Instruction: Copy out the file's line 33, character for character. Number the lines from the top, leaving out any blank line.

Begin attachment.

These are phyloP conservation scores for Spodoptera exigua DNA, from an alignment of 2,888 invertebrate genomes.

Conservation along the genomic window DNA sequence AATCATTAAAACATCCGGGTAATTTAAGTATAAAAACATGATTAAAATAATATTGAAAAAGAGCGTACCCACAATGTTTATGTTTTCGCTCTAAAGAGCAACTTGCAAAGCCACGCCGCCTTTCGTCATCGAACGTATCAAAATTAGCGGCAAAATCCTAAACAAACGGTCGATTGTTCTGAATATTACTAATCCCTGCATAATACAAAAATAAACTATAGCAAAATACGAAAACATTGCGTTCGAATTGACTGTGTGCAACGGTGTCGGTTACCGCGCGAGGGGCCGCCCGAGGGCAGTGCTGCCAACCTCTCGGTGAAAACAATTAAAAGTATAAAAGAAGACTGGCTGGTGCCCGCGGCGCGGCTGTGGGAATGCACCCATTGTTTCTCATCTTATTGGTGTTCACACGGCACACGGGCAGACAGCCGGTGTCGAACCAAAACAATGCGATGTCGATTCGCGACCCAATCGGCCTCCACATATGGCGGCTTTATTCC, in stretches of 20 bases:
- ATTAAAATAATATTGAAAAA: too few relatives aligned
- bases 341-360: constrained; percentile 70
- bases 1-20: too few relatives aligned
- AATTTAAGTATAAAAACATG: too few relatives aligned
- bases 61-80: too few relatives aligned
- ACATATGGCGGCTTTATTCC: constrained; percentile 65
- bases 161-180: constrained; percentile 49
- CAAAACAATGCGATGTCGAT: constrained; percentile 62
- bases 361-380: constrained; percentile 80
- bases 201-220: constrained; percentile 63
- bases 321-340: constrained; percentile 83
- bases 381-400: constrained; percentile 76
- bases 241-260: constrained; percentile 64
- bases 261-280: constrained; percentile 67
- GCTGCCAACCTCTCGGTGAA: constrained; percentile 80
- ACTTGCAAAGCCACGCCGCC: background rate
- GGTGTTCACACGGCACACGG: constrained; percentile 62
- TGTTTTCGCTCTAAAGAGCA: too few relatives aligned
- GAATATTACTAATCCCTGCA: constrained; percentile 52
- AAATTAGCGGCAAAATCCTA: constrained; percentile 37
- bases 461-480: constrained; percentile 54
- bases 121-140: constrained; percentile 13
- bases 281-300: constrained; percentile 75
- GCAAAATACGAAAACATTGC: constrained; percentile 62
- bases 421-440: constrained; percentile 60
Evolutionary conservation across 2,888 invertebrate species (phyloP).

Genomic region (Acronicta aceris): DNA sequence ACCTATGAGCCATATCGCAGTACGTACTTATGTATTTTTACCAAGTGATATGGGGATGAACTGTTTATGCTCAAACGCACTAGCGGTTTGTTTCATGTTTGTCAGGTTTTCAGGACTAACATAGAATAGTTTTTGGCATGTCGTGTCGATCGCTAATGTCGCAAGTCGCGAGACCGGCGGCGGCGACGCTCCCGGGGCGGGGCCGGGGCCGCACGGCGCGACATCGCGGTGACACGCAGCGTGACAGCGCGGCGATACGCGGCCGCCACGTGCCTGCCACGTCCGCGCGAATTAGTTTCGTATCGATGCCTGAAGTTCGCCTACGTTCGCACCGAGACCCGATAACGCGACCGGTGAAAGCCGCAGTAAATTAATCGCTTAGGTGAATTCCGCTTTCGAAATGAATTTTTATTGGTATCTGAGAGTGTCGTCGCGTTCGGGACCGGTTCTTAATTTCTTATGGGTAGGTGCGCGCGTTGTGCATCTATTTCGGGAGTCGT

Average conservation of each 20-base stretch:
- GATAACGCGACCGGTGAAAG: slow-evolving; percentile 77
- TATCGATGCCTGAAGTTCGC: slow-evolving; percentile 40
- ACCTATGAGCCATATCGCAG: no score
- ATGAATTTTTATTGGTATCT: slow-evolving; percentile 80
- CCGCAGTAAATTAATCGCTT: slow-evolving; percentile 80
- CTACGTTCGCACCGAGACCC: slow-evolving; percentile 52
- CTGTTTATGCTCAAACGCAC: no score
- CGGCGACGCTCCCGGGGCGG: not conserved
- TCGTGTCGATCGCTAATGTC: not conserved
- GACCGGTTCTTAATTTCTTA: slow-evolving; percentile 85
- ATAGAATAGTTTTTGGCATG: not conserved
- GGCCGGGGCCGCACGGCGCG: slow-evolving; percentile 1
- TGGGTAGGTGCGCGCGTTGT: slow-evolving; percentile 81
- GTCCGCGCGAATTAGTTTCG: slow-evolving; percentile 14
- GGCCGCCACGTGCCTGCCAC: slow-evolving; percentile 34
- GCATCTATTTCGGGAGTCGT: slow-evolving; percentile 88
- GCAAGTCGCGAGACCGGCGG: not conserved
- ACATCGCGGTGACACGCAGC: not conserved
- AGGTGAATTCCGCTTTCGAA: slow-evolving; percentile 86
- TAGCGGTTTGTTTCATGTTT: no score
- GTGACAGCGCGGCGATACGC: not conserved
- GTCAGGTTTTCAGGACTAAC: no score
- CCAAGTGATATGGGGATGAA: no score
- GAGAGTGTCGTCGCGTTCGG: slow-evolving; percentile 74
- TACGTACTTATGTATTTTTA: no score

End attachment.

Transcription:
- ACCTATGAGCCATATCGCAG: no score